For practitioners that handle matters governed by the Federal Rules of Civil Procedure or the Federal Rules of Bankruptcy Procedure, the use of a Subpoena under those Rules is a valuable, and often overlooked, tool to gather information related to a contested case. The purpose of this article is to provide an overview of Rules governing Subpoenas, Rule 45 in Federal District Court and Rule 9016 in Bankruptcy Court (which adopts Rule 45), including requirements of service and methods to quash or object to the same.
Under the Rules, a Subpoena can be used to command a person to: attend and testify; produce designated documents, electronically stored information or tangible things in that person’s possession, custody, or control; or permit the inspection of premises at a specific time and place. Fed. R. Civ. P 45(a)(1)(iii). Any Subpoena requires that the Court and case name be identified, and the action requested by the receiving party must be disclosed – containing the exact text of Rule 45(e) and (d). Fed. R. Civ. P. 45(a)(1)(i)-(iv).
Further, a Subpoena must be issued by the Court in which the underlying action is pending and it can be signed by either the clerk of that Court, or an attorney admitted to practice in that Court. If the Subpoena is to produce documents or tangible things, a notice and copy of the Subpoena must be served on each party. Fed. R. Civ. P. 45(a)(1)-(4). Failure to adhere to these requirements could deem the Subpoena ineffective.
Service of a Subpoena can be accomplished anywhere in the United States by any person who is at least 18 years old and not a party. Fed. R. Civ. P. 45(b)(1) and (2). The Subpoena must be delivered to the person and, if attendance is required, must be accompanied by appearance and mileage fees. Fed R. Civ. P. 45(b)(1).
It is important to keep in mind that you must consider the impact that serving a Subpoena of an individual or potentially face sanctions. A party or attorney responsible for serving a Subpoena must “take reasonable steps to avoid imposing undue burden or expense on a person subject to the subpoena” and the Court “where compliance is required must enforce this duty and impose an appropriate sanction – which may include lost earnings and reasonable attorney’s fees – on a party or attorney who fails to comply.” Fed. R. Civ. P. 45(d)(1). Practitioners must be mindful of the time that a Subpoena gives an individual to respond and the breadth and necessity of the information requested.
The Federal Rules give an individual the ability to move to quash or modify a Subpoena. Fed. R. Civ. P. 45(d)(3). Specifically, the Rule requires a Court to quash or modify a Subpoena that:
- fails to allow a reasonable time to comply;
- requires a person to comply beyond the geographical limits specified in Rule 45(c);
- requires disclosure of privileged or other protected matter, if no exception or waiver applies;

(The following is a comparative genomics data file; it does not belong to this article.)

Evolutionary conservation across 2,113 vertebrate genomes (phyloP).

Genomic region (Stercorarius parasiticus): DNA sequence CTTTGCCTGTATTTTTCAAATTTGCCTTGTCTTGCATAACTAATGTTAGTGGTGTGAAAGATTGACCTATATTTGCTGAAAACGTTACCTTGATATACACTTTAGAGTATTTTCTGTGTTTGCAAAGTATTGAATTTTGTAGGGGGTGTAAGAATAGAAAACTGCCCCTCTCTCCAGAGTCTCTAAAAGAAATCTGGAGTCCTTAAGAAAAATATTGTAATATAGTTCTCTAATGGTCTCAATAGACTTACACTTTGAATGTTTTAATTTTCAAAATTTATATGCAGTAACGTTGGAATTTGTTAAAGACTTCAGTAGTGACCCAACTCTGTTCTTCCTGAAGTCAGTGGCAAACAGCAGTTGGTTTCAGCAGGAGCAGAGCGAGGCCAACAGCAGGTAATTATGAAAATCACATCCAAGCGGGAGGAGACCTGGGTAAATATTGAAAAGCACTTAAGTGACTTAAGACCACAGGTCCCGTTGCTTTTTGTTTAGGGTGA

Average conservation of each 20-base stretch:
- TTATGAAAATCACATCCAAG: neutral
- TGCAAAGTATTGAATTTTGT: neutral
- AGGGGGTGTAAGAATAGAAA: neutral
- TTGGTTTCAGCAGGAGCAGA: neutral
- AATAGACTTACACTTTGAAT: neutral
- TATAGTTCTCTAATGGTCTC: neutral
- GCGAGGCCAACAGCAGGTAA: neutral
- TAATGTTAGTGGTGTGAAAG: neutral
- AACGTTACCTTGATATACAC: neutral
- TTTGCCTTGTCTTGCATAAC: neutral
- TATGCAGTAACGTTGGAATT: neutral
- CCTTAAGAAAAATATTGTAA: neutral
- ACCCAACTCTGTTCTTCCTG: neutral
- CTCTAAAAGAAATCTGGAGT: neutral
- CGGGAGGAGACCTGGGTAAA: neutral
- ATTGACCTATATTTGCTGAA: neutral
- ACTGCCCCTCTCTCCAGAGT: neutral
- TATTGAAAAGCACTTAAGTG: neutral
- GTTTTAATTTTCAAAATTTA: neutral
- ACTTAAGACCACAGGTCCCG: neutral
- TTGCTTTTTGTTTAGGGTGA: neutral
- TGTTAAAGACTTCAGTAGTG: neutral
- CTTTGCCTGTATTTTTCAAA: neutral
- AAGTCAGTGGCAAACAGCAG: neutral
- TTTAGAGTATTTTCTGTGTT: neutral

- or subjects a person to undue burden.
The Rule permits, but does not require, a Court to quash or modify a Subpoena when the Subpoena requires disclosing a trade secret or other confidential research, development, or commercial information; or disclosing an unretained expert’s opinion or information that does not describe specific occurrences in dispute and results from the expert’s study that was not requested by a party. Fed. R. Civ. P. 45(d)(3)(B).
Further, if a Subpoena only requires documents, and not an appearance, the person receiving the Subpoena may serve an objection on the serving attorney before the time specified for compliance, or 14 days after the Subpoena is served. Fed. R. Civ. P. 45. If an objection is made, the serving party may file a motion with the Court for an order compelling the requested production or inspection. However, these acts may be required only as directed in the order, and the order must protect a person who is neither a party nor a party’s officer from significant expense resulting from compliance. Fed. R. Civ. P. (d)(2)(B)(i)(ii).
Moreover, the Court for the district where compliance is required may hold in contempt a person who, having been properly served, fails without adequate excuse to obey the Subpoena or an order related to it. Fed. R. Civ. P. 45(g). A few examples of adequate excuses not to respond to a Subpoena, as held by the Courts, include improper service, the requirement of production of privileged information, and/or not providing adequate time for response.
Subpoenas are a valuable tool to obtain information related to a case. When used properly, the collection of information from third parties, through document request or oral testimony, can be the difference between success and failure in a contested matter. Typically, information obtained through a non-interested third party is more reliable and can lead to a favorable result either at trial or an early settlement. For that reason, any practitioner in a contested matter should consider serving third-party Subpoenas in their initial discovery plan just as they would consider serving discovery requests on the actual parties in a case.